While the size of the auto industry is likely to grow with the population of car drivers and riders, it is fair to say that electricity generation will need to expand substantially. In the United States, we consume about 9.2 million barrels of gasoline per day. Using the gasoline gallon equivalent (GGE aka GEG) of ~33.7 kWh/gal we get 396,076,100 mWh/month of incremental power demand if gasoline cars went electric. In other words we need to essentially double generation. Note that this ignores diesel cars and trucks, doesn’t entirely reconcile with Tesla’s estimated range/charge figures, but is really just to get us thinking about the scale. At the very least power generators need to contend with underutilization when demand is low, such as it is at night when these cars would typically be charging away in the garage.
One takeaway is that the future of Tesla offers enormous potential, but enormous risks as well, and the ride is likely to be a very bumpy one. For these reasons, on Options Action Friday, my friend and co-contributor Dan Nathan advocated a zero-cost collar ahead of earnings as a means to provide some protection against a sharp downside move while still providing some upside in the event TSLA, currently trading tantalizingly close to the mid-2015 all-time closing high of $280, rallies out of earnings. The street is expecting net losses of ~ ($140 million) on revenues of approximately 2.155 billion, and EBITDA (earnings before interest, taxes, depreciation and amortization) of just over $200 million. On average, since TSLA first reported earnings as a publicly traded company, it has moved slightly over 10% the day following earnings, although the four most recent quarters have been substantially more subdued with moves no larger than 5%. The options market is implying a one-day move of roughly 6%.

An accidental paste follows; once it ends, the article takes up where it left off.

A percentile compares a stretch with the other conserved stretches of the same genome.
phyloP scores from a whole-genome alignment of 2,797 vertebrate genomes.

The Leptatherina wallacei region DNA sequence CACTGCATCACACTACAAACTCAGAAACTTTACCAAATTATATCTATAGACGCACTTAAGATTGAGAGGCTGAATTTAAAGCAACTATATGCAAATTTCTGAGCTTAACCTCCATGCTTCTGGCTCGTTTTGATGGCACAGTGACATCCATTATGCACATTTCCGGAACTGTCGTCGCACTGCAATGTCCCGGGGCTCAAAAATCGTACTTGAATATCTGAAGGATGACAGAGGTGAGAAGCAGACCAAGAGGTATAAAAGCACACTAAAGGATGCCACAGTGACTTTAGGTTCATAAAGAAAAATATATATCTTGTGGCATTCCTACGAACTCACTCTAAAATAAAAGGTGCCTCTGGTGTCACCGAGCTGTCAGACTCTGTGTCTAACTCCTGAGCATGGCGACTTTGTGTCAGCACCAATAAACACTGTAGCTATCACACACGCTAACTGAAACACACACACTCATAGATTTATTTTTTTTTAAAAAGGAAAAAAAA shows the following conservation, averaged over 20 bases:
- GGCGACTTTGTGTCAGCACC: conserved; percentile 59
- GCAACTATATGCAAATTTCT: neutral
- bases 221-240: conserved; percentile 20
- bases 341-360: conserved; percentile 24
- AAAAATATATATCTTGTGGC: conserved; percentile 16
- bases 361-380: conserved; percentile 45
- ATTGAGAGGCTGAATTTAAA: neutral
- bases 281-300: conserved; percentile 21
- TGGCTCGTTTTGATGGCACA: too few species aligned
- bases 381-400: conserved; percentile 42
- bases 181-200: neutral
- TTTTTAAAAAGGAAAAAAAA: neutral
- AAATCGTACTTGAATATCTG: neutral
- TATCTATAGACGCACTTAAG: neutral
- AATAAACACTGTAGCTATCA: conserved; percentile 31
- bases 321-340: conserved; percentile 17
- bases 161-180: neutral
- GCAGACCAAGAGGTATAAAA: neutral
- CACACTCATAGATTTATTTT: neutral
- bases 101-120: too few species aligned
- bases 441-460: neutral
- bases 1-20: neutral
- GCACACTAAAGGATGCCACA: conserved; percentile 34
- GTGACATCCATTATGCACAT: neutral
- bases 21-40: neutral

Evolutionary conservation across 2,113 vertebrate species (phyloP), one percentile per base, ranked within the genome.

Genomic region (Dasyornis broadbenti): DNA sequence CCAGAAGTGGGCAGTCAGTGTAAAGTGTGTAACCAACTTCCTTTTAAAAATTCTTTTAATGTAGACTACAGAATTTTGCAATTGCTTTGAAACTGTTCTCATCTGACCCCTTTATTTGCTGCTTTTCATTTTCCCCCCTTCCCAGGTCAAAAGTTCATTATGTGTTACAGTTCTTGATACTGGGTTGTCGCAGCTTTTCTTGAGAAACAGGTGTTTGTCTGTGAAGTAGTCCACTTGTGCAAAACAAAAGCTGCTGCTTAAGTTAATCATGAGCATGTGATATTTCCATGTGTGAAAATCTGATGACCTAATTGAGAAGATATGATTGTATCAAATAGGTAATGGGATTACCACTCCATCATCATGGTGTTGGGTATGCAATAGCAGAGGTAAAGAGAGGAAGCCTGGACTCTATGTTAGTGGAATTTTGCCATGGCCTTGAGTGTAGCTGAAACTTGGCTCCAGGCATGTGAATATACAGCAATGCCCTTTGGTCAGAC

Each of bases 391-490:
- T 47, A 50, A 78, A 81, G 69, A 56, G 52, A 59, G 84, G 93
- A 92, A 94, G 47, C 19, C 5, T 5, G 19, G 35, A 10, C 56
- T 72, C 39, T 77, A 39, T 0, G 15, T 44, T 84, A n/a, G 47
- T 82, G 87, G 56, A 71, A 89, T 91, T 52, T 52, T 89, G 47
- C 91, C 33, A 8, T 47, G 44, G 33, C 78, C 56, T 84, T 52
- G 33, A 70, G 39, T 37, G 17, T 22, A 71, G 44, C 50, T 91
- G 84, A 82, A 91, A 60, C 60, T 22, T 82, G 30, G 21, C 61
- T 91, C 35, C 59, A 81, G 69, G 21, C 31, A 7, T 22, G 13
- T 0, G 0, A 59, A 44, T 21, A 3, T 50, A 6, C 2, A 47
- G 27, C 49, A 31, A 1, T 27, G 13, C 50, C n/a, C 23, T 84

In most instances, stocks will respond favorably or unfavorably to their operating performance. Did the company grow revenues, earn profits, generate free cash flow? Did the company have positive trends including growth in the aforementioned financial metrics and others that might apply to their business? Are management comments positive or negative? How are they guiding for the future; assuming they provide guidance. Naturally, this data is also taken within the context of the street’s expectations and estimates for all of these. Deliver solid results while beating The Street expectations and offer some upbeat guidance and the stock will show relative strength. Disappoint on all of those and the stock will show relative weakness.
In Tesla’s case, investors are probably not concerned with the Q4 2016 results as much as they are the forward-looking statements. The narrative is one of a transformative renewable energy, infrastructure and transportation company and investors need color on the prospects for profitability, not details on past financial performance. How might emissions credits phasing out affect the ultimate the Model 3? How many of those who ordered expecting to receive a $7500 tax credit might elect not to actually purchase if they don’t receive one? Is the company on pace to meet their goals and projections regarding Model 3 deliveries? Can the company provide evidence that they can achieve profitability in line with other auto companies (at least!) without the assistance of government incentives? Watch GAAP earnings carefully. Tesla may be an industrial company, but employees receive significant stock-based compensation which is more common for tech companies. Looking at the single quarter where the company did report profits of .71/share on a non-GAAP basis, that drops to only .14 on a GAAP basis net of the dilutive impact of those stock grants.